I remember once, during a skating competition, when I was performing at Nationals to I Love Him, I Love Him, I Love Him and where he goes I’ll Follow…dressed in a big floppy dog costume, the audience was roaring with laughter. When the song finished, I remember looking into the stands. As if time stood still, I peered through the fuzzy holes in my puppy headpiece and locked eyes with my mom, who was crying, not tears of sadness, but tears of pride…in me…in my performance…. At that point, nothing else mattered to me. I placed first that day, but I didn’t care. All that I knew was that I had made mom proud of me, and that made my heart full.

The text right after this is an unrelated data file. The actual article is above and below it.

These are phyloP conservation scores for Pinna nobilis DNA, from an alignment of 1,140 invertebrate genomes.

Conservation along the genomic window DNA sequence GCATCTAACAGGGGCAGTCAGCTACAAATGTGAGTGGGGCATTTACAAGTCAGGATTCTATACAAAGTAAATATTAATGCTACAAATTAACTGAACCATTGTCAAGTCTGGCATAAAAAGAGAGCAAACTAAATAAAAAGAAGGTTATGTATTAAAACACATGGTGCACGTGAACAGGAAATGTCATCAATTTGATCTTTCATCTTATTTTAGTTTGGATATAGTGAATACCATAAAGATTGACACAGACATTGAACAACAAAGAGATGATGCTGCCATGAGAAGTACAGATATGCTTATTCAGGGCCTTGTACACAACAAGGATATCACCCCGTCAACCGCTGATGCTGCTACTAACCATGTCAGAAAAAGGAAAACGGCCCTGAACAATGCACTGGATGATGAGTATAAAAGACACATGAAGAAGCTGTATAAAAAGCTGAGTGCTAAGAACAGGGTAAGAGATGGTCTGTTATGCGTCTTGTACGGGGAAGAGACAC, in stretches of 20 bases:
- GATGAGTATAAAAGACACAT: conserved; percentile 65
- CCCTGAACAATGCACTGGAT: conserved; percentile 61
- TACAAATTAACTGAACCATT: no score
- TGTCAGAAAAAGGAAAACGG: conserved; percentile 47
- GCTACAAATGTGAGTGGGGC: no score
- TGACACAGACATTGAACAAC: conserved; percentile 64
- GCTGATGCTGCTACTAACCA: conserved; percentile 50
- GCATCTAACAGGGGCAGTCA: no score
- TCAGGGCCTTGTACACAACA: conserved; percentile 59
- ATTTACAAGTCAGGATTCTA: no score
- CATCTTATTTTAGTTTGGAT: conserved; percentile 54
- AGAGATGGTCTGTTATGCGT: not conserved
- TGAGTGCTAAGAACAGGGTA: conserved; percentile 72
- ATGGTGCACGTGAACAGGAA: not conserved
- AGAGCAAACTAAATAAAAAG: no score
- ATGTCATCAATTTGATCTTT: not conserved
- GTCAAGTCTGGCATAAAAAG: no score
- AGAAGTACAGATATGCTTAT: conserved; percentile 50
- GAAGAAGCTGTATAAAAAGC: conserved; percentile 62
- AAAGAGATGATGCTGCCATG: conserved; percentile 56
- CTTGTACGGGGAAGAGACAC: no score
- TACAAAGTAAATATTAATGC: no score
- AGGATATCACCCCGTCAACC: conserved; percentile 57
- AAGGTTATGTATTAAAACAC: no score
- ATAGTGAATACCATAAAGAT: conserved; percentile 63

You see, mom was a person to admire, a force to be reckoned with. She was strong and wise. Perhaps because she lost her father when she was only five, she learned to cope, to stand up for her beliefs, to fight for what is right, and to be both stubborn and lovingly fierce. For her, making a safe and comfortable home meant securing the neighborhood too. She had grown up in Lakewood-Balmoral, and she was not going to stand for this place she loved to become unsafe for her extended Edgewater family. Mom was a co-founder and the first president of the Lakewood/Balmoral Residents Council. In fact, its first meeting was held in her Magnolia living room in 1969. She was also vice president and chairman of the Edgewater Community Council (ECC). In 1976, after negotiating which of the two mothers would run, which legend has it was decided over a coin toss, mom helped Marion Volini take on the Chicago political machine. Even when odds were against them, when phones were tapped and chicken blood thrown on our front porch, these two housewives were able to take over the 48th Ward alderman’s office. Many Edgewater heroes, like Ed Marciniak, LeRoy Blommaert, Camillo Volini, and of course my dad were involved, but it was these two incredible women who changed Edgewater for good. Marion was inducted into her new office on July 7, 1978—my mother’s, father’s, and brother John’s birthday—a special date indeed. Together, Alderman Volini and Chief of Staff Britton reduced gangs and crime, preventing Edgewater from becoming “rough around the edges” and helping it to become one of the most flourishing neighborhoods in the city. For her efforts, Marge was named a living treasure by the Edgewater Historical Society in 2014. They said of her, “Marge cares deeply about the community and stepped up where others were ‘just too busy.’ She accomplished so much and at the same time raised six children.” It was the fight in mom that had my five siblings and me working at polling places campaigning against political powerhouses, guys like Marty Touchow, every election day from the time I was an infant. To mom, sitting still wasn’t an option, not when it was her job to keep her children and the neighborhood she loved and grew up in safe.